When Eleanor Skolnick met Dr. Howard Woocher at the Tradition of the Palm Beaches, the independent living residence on the MorseLife campus 10 years ago, she asked him if he would dance with her at an upcoming party. He responded that he was still mourning the passing of his wife and could not at that time, but encouraged her to ask him in six months. At a July 4th party, she asked him again, and they have been loving partners ever since at the age of 94 and 101 respectively.
Recently, a group of retired greyhounds visited the West Palm Beach independent living residence, The Tradition of the Palm Beaches, and it was heartwarming to see how these loving animals bonded with the elderly residents. Many of them noted that they had dogs throughout their life, and connecting with these greyhounds brought back warm and comforting memories.
With the children out of the house, and sometimes even finding ourselves alone, there comes a time when we are ready to downsize from that big, unmanageable home, to a smaller condominium, apartment community and even independent living residence.
Easier said than done.
Women have health issues unique to them, or have health issues that affect both men and women, but affect women differently. The following is the next in a series of articles for Chai Times that will cover a variety of women’s health issues:
Women and Heart Disease
Most women know the symptoms of a heart attack such as squeezing chest pain, shortness of breath, and nausea. But as it turns out, these symptoms are more typical for males. Female heart attacks can be quite different — and it’s important for all women to learn the warning signs.
Women and Stroke
Stroke is a medical emergency and a leading cause of death in the U.S. It occurs when a blood vessel in the brain bursts or, more commonly, when a blockage develops. Without treatment, cells in the brain quickly begin to die.
Each year, 700,000 people suffer a stroke. Five hundred thousand of these strokes are first occurrences, while the rest are repeat strokes. Someone has a stroke in the United States every 45 seconds. Some risk factors for stroke are hypertension, diabetes and smoking.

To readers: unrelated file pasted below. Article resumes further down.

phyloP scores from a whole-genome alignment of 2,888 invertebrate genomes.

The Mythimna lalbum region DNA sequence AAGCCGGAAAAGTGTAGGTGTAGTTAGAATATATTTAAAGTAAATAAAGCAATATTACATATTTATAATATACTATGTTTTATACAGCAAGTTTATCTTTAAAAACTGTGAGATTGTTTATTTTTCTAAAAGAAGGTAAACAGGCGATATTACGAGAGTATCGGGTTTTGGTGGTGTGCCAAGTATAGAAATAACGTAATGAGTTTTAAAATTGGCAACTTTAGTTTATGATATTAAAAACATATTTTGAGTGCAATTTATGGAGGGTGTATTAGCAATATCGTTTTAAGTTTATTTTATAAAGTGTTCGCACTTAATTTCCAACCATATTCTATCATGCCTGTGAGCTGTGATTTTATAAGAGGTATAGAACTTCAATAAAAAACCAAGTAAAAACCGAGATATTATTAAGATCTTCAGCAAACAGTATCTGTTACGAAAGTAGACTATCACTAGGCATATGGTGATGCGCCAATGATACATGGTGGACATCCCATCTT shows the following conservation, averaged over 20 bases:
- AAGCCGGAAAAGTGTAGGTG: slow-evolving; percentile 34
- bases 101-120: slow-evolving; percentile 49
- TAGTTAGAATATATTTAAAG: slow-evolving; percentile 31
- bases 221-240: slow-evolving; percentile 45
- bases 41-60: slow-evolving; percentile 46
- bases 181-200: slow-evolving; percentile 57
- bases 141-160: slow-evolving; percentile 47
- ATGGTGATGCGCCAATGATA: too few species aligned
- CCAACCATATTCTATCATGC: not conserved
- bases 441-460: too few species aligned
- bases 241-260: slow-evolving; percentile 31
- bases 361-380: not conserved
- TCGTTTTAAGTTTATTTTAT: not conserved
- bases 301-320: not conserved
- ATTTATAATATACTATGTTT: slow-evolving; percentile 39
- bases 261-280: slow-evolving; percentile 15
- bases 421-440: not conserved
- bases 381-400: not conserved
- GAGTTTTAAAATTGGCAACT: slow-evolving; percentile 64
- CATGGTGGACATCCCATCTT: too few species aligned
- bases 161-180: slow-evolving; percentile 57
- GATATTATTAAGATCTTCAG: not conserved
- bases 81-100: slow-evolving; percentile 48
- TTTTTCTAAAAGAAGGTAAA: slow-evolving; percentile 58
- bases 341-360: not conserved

Women have health issues unique to them, or have health issues that affect both men and women, but affect women differently. The following is the first in a series of articles that will cover a variety of women’s health issues:
You know vitality when you see it: the effervescent 80-year-old grandmother who does yoga every day; the inspired artist whose passion has you wanting to take up art lessons; the empathetic friend whose centered, calm demeanor seems to radiate inner peace.
People with vitality overflow with that special something, and they stand out from the crowd like shiny pennies.
Eyesight tends to disappear gradually rather than suddenly. In fact, the warning signs of vision loss in adults can be so subtle that you don’t even notice them until a “nuisance” complaint, like trouble focusing or irritation, sends you for an overdue eye exam. That’s when an unrelated but more serious vision robber, like glaucoma, may be discovered.
That’s why a baseline exam at age 40 is important, says San Francisco ophthalmologist Andrew Iwach, a spokesman for the American Academy of Ophthalmology. “You may not have major symptoms, yet have a major problem.”Read More »
We all know that eating well offers long-term health benefits, such as reducing your risk for heart disease, cancer and diabetes, but it also delivers short-term benefits too. Making nutritious food choices can keep your energy level steady, bolster your immunity and even help you sleep better.
Few of us will live our entire lives without some loss, sadness or regret. Have you ever heard of the top five regrets people have noted at the end of their lives?
- I wish I hadn’t worked so hard.
- I wish I had stayed in touch with my friends.
- I wish I had let myself be happier.
- I wish I’d had the courage to express my true self.
- I wish I’d lived a life true to my dreams, instead of what others expected of me.